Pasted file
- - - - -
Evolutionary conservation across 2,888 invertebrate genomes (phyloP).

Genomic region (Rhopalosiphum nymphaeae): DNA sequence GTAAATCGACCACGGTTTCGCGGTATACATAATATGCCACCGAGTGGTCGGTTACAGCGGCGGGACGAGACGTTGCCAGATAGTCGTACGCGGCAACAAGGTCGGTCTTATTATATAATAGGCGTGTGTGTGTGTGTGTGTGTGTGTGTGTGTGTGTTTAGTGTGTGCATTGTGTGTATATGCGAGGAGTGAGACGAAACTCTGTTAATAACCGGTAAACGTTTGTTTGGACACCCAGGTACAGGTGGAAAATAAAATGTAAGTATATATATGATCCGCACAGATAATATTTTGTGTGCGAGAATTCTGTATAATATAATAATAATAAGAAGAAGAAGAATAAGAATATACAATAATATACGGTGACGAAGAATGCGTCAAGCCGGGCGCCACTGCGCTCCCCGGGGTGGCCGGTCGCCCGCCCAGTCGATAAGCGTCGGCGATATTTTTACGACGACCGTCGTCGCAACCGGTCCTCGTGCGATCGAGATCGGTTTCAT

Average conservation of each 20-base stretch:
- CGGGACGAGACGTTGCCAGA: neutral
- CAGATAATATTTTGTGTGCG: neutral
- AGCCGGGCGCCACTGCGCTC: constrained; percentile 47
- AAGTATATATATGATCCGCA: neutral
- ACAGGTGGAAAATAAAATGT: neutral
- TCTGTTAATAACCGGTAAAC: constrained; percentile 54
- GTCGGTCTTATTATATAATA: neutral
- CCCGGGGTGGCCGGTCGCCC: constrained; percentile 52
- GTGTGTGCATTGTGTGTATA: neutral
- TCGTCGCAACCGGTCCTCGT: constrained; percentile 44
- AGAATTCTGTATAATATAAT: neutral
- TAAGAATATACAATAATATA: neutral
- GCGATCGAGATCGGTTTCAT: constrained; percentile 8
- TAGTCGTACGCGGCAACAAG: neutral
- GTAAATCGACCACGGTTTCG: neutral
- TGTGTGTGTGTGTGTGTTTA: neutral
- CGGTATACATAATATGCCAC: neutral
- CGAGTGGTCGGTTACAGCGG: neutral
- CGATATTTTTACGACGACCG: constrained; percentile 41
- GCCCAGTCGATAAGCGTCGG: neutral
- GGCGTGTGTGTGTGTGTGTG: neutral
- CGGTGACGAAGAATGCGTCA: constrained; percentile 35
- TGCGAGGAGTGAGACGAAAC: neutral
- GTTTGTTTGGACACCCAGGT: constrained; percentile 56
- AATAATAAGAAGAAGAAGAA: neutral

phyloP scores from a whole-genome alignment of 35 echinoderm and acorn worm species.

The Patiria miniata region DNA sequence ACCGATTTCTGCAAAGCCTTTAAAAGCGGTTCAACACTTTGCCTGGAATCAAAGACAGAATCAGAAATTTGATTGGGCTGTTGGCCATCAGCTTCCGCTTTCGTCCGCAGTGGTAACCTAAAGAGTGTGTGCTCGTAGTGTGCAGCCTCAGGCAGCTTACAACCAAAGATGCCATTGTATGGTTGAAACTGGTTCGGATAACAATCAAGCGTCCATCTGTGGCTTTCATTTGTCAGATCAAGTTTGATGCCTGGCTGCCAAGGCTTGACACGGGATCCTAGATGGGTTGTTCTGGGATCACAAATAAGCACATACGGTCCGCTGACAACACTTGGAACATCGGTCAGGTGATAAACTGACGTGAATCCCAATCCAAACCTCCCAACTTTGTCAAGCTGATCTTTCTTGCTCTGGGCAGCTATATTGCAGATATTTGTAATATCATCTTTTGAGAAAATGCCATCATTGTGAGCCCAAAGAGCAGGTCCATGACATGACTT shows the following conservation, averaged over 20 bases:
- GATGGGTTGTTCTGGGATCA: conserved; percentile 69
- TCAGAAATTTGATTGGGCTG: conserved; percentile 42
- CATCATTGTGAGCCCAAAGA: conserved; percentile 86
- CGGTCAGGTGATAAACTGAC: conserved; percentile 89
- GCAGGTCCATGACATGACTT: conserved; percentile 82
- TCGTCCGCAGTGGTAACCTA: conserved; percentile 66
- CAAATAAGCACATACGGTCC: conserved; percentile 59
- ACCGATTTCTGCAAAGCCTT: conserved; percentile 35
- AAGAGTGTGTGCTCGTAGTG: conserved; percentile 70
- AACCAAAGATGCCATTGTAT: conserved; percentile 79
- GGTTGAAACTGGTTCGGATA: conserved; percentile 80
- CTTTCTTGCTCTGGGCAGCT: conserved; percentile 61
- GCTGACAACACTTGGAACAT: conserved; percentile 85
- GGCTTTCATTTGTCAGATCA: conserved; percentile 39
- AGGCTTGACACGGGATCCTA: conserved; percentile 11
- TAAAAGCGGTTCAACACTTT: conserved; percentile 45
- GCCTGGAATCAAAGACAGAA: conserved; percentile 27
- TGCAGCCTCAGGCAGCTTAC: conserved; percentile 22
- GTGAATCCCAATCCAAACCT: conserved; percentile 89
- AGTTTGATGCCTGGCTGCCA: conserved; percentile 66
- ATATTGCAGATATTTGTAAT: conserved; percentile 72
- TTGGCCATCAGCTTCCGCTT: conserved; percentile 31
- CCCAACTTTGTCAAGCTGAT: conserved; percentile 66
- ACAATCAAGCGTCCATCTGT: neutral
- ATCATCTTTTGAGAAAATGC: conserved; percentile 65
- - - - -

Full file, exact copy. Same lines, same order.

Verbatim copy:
Evolutionary conservation across 2,888 invertebrate genomes (phyloP).

Genomic region (Rhopalosiphum nymphaeae): DNA sequence GTAAATCGACCACGGTTTCGCGGTATACATAATATGCCACCGAGTGGTCGGTTACAGCGGCGGGACGAGACGTTGCCAGATAGTCGTACGCGGCAACAAGGTCGGTCTTATTATATAATAGGCGTGTGTGTGTGTGTGTGTGTGTGTGTGTGTGTGTTTAGTGTGTGCATTGTGTGTATATGCGAGGAGTGAGACGAAACTCTGTTAATAACCGGTAAACGTTTGTTTGGACACCCAGGTACAGGTGGAAAATAAAATGTAAGTATATATATGATCCGCACAGATAATATTTTGTGTGCGAGAATTCTGTATAATATAATAATAATAAGAAGAAGAAGAATAAGAATATACAATAATATACGGTGACGAAGAATGCGTCAAGCCGGGCGCCACTGCGCTCCCCGGGGTGGCCGGTCGCCCGCCCAGTCGATAAGCGTCGGCGATATTTTTACGACGACCGTCGTCGCAACCGGTCCTCGTGCGATCGAGATCGGTTTCAT

Average conservation of each 20-base stretch:
- CGGGACGAGACGTTGCCAGA: neutral
- CAGATAATATTTTGTGTGCG: neutral
- AGCCGGGCGCCACTGCGCTC: constrained; percentile 47
- AAGTATATATATGATCCGCA: neutral
- ACAGGTGGAAAATAAAATGT: neutral
- TCTGTTAATAACCGGTAAAC: constrained; percentile 54
- GTCGGTCTTATTATATAATA: neutral
- CCCGGGGTGGCCGGTCGCCC: constrained; percentile 52
- GTGTGTGCATTGTGTGTATA: neutral
- TCGTCGCAACCGGTCCTCGT: constrained; percentile 44
- AGAATTCTGTATAATATAAT: neutral
- TAAGAATATACAATAATATA: neutral
- GCGATCGAGATCGGTTTCAT: constrained; percentile 8
- TAGTCGTACGCGGCAACAAG: neutral
- GTAAATCGACCACGGTTTCG: neutral
- TGTGTGTGTGTGTGTGTTTA: neutral
- CGGTATACATAATATGCCAC: neutral
- CGAGTGGTCGGTTACAGCGG: neutral
- CGATATTTTTACGACGACCG: constrained; percentile 41
- GCCCAGTCGATAAGCGTCGG: neutral
- GGCGTGTGTGTGTGTGTGTG: neutral
- CGGTGACGAAGAATGCGTCA: constrained; percentile 35
- TGCGAGGAGTGAGACGAAAC: neutral
- GTTTGTTTGGACACCCAGGT: constrained; percentile 56
- AATAATAAGAAGAAGAAGAA: neutral

phyloP scores from a whole-genome alignment of 35 echinoderm and acorn worm species.

The Patiria miniata region DNA sequence ACCGATTTCTGCAAAGCCTTTAAAAGCGGTTCAACACTTTGCCTGGAATCAAAGACAGAATCAGAAATTTGATTGGGCTGTTGGCCATCAGCTTCCGCTTTCGTCCGCAGTGGTAACCTAAAGAGTGTGTGCTCGTAGTGTGCAGCCTCAGGCAGCTTACAACCAAAGATGCCATTGTATGGTTGAAACTGGTTCGGATAACAATCAAGCGTCCATCTGTGGCTTTCATTTGTCAGATCAAGTTTGATGCCTGGCTGCCAAGGCTTGACACGGGATCCTAGATGGGTTGTTCTGGGATCACAAATAAGCACATACGGTCCGCTGACAACACTTGGAACATCGGTCAGGTGATAAACTGACGTGAATCCCAATCCAAACCTCCCAACTTTGTCAAGCTGATCTTTCTTGCTCTGGGCAGCTATATTGCAGATATTTGTAATATCATCTTTTGAGAAAATGCCATCATTGTGAGCCCAAAGAGCAGGTCCATGACATGACTT shows the following conservation, averaged over 20 bases:
- GATGGGTTGTTCTGGGATCA: conserved; percentile 69
- TCAGAAATTTGATTGGGCTG: conserved; percentile 42
- CATCATTGTGAGCCCAAAGA: conserved; percentile 86
- CGGTCAGGTGATAAACTGAC: conserved; percentile 89
- GCAGGTCCATGACATGACTT: conserved; percentile 82
- TCGTCCGCAGTGGTAACCTA: conserved; percentile 66
- CAAATAAGCACATACGGTCC: conserved; percentile 59
- ACCGATTTCTGCAAAGCCTT: conserved; percentile 35
- AAGAGTGTGTGCTCGTAGTG: conserved; percentile 70
- AACCAAAGATGCCATTGTAT: conserved; percentile 79
- GGTTGAAACTGGTTCGGATA: conserved; percentile 80
- CTTTCTTGCTCTGGGCAGCT: conserved; percentile 61
- GCTGACAACACTTGGAACAT: conserved; percentile 85
- GGCTTTCATTTGTCAGATCA: conserved; percentile 39
- AGGCTTGACACGGGATCCTA: conserved; percentile 11
- TAAAAGCGGTTCAACACTTT: conserved; percentile 45
- GCCTGGAATCAAAGACAGAA: conserved; percentile 27
- TGCAGCCTCAGGCAGCTTAC: conserved; percentile 22
- GTGAATCCCAATCCAAACCT: conserved; percentile 89
- AGTTTGATGCCTGGCTGCCA: conserved; percentile 66
- ATATTGCAGATATTTGTAAT: conserved; percentile 72
- TTGGCCATCAGCTTCCGCTT: conserved; percentile 31
- CCCAACTTTGTCAAGCTGAT: conserved; percentile 66
- ACAATCAAGCGTCCATCTGT: neutral
- ATCATCTTTTGAGAAAATGC: conserved; percentile 65